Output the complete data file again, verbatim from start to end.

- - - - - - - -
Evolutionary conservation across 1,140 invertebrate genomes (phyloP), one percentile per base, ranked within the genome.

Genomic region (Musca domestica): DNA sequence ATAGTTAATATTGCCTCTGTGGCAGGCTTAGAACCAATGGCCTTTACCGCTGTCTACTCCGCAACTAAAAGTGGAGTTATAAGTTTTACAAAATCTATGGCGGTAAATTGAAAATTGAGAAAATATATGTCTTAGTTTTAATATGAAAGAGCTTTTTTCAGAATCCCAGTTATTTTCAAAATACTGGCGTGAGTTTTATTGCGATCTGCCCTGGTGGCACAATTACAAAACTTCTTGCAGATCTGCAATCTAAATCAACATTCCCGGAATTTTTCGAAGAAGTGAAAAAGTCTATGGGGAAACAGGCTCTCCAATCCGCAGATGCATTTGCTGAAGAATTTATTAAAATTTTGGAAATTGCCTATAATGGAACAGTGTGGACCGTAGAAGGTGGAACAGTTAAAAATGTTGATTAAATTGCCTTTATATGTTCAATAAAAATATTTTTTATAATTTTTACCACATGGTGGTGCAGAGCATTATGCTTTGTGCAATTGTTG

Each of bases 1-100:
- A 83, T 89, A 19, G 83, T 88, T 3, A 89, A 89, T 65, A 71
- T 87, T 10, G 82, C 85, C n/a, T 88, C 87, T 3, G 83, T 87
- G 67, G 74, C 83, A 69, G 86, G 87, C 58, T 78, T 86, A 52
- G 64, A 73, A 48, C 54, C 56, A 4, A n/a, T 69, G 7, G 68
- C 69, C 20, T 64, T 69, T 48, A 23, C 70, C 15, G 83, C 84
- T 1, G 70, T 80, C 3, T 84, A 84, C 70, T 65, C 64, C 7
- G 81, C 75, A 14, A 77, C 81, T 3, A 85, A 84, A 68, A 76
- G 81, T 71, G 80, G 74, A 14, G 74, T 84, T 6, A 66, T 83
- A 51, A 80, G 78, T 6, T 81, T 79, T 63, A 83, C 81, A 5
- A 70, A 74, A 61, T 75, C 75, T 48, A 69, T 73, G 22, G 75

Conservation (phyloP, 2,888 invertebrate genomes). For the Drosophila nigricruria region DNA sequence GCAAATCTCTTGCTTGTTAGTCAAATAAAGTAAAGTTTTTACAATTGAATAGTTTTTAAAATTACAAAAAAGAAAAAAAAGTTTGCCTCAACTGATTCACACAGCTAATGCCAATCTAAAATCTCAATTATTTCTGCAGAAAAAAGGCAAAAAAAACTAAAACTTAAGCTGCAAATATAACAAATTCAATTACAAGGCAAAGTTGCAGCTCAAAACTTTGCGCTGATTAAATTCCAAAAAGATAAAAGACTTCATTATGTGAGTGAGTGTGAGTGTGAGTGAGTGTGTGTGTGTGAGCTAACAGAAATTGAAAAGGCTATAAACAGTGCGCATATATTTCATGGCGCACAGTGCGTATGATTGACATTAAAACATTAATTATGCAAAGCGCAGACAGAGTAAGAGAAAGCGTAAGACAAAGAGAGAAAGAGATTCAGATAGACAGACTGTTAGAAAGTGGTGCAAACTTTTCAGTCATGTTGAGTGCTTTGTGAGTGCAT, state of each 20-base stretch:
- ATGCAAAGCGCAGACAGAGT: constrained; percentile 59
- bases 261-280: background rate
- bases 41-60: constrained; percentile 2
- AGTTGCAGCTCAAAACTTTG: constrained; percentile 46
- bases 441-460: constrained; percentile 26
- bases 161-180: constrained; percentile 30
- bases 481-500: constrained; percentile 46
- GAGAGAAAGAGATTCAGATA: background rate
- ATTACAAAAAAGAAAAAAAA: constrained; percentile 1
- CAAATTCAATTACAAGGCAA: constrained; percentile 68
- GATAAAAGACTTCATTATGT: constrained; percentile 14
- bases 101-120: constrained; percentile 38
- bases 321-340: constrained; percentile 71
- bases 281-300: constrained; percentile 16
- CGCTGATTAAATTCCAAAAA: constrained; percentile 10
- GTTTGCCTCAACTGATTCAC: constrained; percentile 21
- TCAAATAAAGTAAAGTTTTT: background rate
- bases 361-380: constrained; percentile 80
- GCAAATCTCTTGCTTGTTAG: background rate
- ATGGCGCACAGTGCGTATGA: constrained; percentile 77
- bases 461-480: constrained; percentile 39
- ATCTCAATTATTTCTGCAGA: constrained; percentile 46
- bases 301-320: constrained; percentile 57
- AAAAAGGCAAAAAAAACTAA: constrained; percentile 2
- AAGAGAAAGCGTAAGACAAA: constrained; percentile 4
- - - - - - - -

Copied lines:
Evolutionary conservation across 1,140 invertebrate genomes (phyloP), one percentile per base, ranked within the genome.

Genomic region (Musca domestica): DNA sequence ATAGTTAATATTGCCTCTGTGGCAGGCTTAGAACCAATGGCCTTTACCGCTGTCTACTCCGCAACTAAAAGTGGAGTTATAAGTTTTACAAAATCTATGGCGGTAAATTGAAAATTGAGAAAATATATGTCTTAGTTTTAATATGAAAGAGCTTTTTTCAGAATCCCAGTTATTTTCAAAATACTGGCGTGAGTTTTATTGCGATCTGCCCTGGTGGCACAATTACAAAACTTCTTGCAGATCTGCAATCTAAATCAACATTCCCGGAATTTTTCGAAGAAGTGAAAAAGTCTATGGGGAAACAGGCTCTCCAATCCGCAGATGCATTTGCTGAAGAATTTATTAAAATTTTGGAAATTGCCTATAATGGAACAGTGTGGACCGTAGAAGGTGGAACAGTTAAAAATGTTGATTAAATTGCCTTTATATGTTCAATAAAAATATTTTTTATAATTTTTACCACATGGTGGTGCAGAGCATTATGCTTTGTGCAATTGTTG

Each of bases 1-100:
- A 83, T 89, A 19, G 83, T 88, T 3, A 89, A 89, T 65, A 71
- T 87, T 10, G 82, C 85, C n/a, T 88, C 87, T 3, G 83, T 87
- G 67, G 74, C 83, A 69, G 86, G 87, C 58, T 78, T 86, A 52
- G 64, A 73, A 48, C 54, C 56, A 4, A n/a, T 69, G 7, G 68
- C 69, C 20, T 64, T 69, T 48, A 23, C 70, C 15, G 83, C 84
- T 1, G 70, T 80, C 3, T 84, A 84, C 70, T 65, C 64, C 7
- G 81, C 75, A 14, A 77, C 81, T 3, A 85, A 84, A 68, A 76
- G 81, T 71, G 80, G 74, A 14, G 74, T 84, T 6, A 66, T 83
- A 51, A 80, G 78, T 6, T 81, T 79, T 63, A 83, C 81, A 5
- A 70, A 74, A 61, T 75, C 75, T 48, A 69, T 73, G 22, G 75

Conservation (phyloP, 2,888 invertebrate genomes). For the Drosophila nigricruria region DNA sequence GCAAATCTCTTGCTTGTTAGTCAAATAAAGTAAAGTTTTTACAATTGAATAGTTTTTAAAATTACAAAAAAGAAAAAAAAGTTTGCCTCAACTGATTCACACAGCTAATGCCAATCTAAAATCTCAATTATTTCTGCAGAAAAAAGGCAAAAAAAACTAAAACTTAAGCTGCAAATATAACAAATTCAATTACAAGGCAAAGTTGCAGCTCAAAACTTTGCGCTGATTAAATTCCAAAAAGATAAAAGACTTCATTATGTGAGTGAGTGTGAGTGTGAGTGAGTGTGTGTGTGTGAGCTAACAGAAATTGAAAAGGCTATAAACAGTGCGCATATATTTCATGGCGCACAGTGCGTATGATTGACATTAAAACATTAATTATGCAAAGCGCAGACAGAGTAAGAGAAAGCGTAAGACAAAGAGAGAAAGAGATTCAGATAGACAGACTGTTAGAAAGTGGTGCAAACTTTTCAGTCATGTTGAGTGCTTTGTGAGTGCAT, state of each 20-base stretch:
- ATGCAAAGCGCAGACAGAGT: constrained; percentile 59
- bases 261-280: background rate
- bases 41-60: constrained; percentile 2
- AGTTGCAGCTCAAAACTTTG: constrained; percentile 46
- bases 441-460: constrained; percentile 26
- bases 161-180: constrained; percentile 30
- bases 481-500: constrained; percentile 46
- GAGAGAAAGAGATTCAGATA: background rate
- ATTACAAAAAAGAAAAAAAA: constrained; percentile 1
- CAAATTCAATTACAAGGCAA: constrained; percentile 68
- GATAAAAGACTTCATTATGT: constrained; percentile 14
- bases 101-120: constrained; percentile 38
- bases 321-340: constrained; percentile 71
- bases 281-300: constrained; percentile 16
- CGCTGATTAAATTCCAAAAA: constrained; percentile 10
- GTTTGCCTCAACTGATTCAC: constrained; percentile 21
- TCAAATAAAGTAAAGTTTTT: background rate
- bases 361-380: constrained; percentile 80
- GCAAATCTCTTGCTTGTTAG: background rate
- ATGGCGCACAGTGCGTATGA: constrained; percentile 77
- bases 461-480: constrained; percentile 39
- ATCTCAATTATTTCTGCAGA: constrained; percentile 46
- bases 301-320: constrained; percentile 57
- AAAAAGGCAAAAAAAACTAA: constrained; percentile 2
- AAGAGAAAGCGTAAGACAAA: constrained; percentile 4